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Vegetarian or Vegan?
Necessary remarks to an unnecessary debate

from EVU News Issues 3+4, 1995

by Dr. Helmut F. Kaplan

Vegetarians don't lead an easy life. Until a short time ago mocked by meat eaters, here again trouble, this time from the other side: Criticism from vegans, who not only refuse meat, but also dairy products, eggs and leather for moral reasons. To that, at once, two theses at the beginning, to illustrate the problems and the explosive effect of the question "Vegetarian or Vegan?":

Criticism of vegans towards vegetarians in terms of ethics and facts is completely right.

Criticism of vegans towards vegetarians in terms of policy and strategy is completely wrong.

As always, when it comes down to emotionally charged and objectively many-sided discussions, here, too, it is recommendable to look at the facts first in a dispassionate way:

Every commercial "use" of animals, and also those in dairy, egg and leather industry, stands for "exploitation" - since competition, economic thinking and aiming at profit automatically lead to the exploition of animals. In addition to this dairy, egg and leather industry are so firmly multi-sided and undetachably connected to meat-industry, that every consumption, or every usage of dairy products, eggs and leather stimulates meat-industry at the same time.

Three illustrating examples: calves of milk cows, find themselves immediately at the butcher's, supposing they are not female and will be conveyed to the painful milk production. The little ones of hen, if male and not gassed, drowned or thrown in a meat mincer, end up as chicken. The sale of leather raises the profit margin of meat producers.

On the other hand, it is completely out of place to lump vegetarians and meat eaters together, as it is not seldom practiced, so as to say: "Who eats cheese can likewise eat meat!" Obviously, carnivores cause more damage: because they do not only, like vegetarians, directly exploit animals as milk and cheese suppliers and thus indirectly support meat industry, but furthermore promote meat industry directly. The meat eater, who is usually also milk, egg and leather consumer, to cut a long story short, has caused many more dead animals than a vegetarian.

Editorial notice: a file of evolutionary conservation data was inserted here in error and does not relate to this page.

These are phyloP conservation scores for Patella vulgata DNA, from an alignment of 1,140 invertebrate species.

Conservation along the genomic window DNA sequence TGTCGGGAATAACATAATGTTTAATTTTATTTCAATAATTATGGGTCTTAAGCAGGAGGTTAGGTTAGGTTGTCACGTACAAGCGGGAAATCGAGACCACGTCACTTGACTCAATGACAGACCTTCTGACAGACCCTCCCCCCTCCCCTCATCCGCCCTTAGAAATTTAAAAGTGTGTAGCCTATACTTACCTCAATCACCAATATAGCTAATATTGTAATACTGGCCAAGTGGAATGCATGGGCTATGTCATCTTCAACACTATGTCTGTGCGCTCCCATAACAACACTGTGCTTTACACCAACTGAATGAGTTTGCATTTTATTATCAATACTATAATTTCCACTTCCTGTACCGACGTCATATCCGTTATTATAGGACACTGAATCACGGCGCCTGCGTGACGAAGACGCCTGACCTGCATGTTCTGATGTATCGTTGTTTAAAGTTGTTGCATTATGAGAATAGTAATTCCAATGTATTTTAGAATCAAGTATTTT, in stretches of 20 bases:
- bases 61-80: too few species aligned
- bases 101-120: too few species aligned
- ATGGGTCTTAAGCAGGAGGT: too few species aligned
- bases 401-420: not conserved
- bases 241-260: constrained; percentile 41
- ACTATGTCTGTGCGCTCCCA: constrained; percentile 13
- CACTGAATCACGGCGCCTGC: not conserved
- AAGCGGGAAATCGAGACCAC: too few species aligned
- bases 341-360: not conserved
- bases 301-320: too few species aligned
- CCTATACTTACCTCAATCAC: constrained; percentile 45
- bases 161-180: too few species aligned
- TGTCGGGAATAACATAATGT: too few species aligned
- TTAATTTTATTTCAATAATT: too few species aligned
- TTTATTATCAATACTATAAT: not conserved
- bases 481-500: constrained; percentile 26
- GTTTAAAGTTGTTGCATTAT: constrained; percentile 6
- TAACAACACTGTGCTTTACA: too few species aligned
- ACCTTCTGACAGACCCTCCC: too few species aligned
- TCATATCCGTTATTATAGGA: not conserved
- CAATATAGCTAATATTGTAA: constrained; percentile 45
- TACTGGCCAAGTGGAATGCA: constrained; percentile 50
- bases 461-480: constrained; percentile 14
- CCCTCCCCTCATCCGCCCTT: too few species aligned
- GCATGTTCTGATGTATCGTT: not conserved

Another fact to take into account when discussing the question "Vegetarian or Vegan?" is this one: becoming a vegan is not a thing to do in one step. On the contrary it is common to be vegetarian before turning from meateater to vegan. Just because of this, it would be foolish to damn vegetarianism, actually the first stage to veganism.

In addition to this: for vegetarianism, one may and should advertise frankly and in public. Here, "persuasive work" makes sense and is necessary, because ethical and practical reasons for abstention from meat can not only rationally be made plausible, but also in view of life-style; to replace sausage rolls with cheese rolls and meat sauce with herb sauce - this is easy to be imagined. But to abstain from "everything" in one step, asks too much imagination (not the least because of insufficient information) and provokes fear, anger - and above all - escape: "Well, then I'll just do like I've done up to now, I'll eat anything I desire!"

To vegetarianism you can guide people, to veganism they have to get themselves. The step to veganism takes place silently, in private. Nevertheless, in general only under one condition: if people are motivated to dispense with the exploitation of animals due to ethical reasons. The sensitiveness for this you get nearly always from an ethically-founded vegetarianism. That's why it is so important to guide people to the ethical vegetarianism. Everything else that further happens, if it does, happens by itself.

Condemnation of vegetarians does not make vegans, but prevents vegetarians. Condemnation of vegetarianism is of no use, but immense damage. Important is, as said before, a moral motivation.

That's why those who have the honest intention to abstain from meat, those, who have already arrived at the vegan end, and all the "in-betweens" have to pull together - instead of marking out each other and thus harm the animals.

If the conflict between vegetarians and vegans were not a reality, it would probably be invented by advertising men of the meat industry - and would be a brilliant idea. There's no bigger pleasure for carnivores than non-carnivores arguing among themselves!

Dr. Helmut F. Kaplan, born 1952, is philosopher, author and teaching at the University of Salzburg. He published several books: "Philosophie des Vegetarismus" (1988), "Warum Vegetarier?" (1989), "Sind wir Kannibalen?" (1991), "Leichenschmaus" (1993) and "Warum ich Vegetarier bin" (1995).

Translated into English by C. Reiter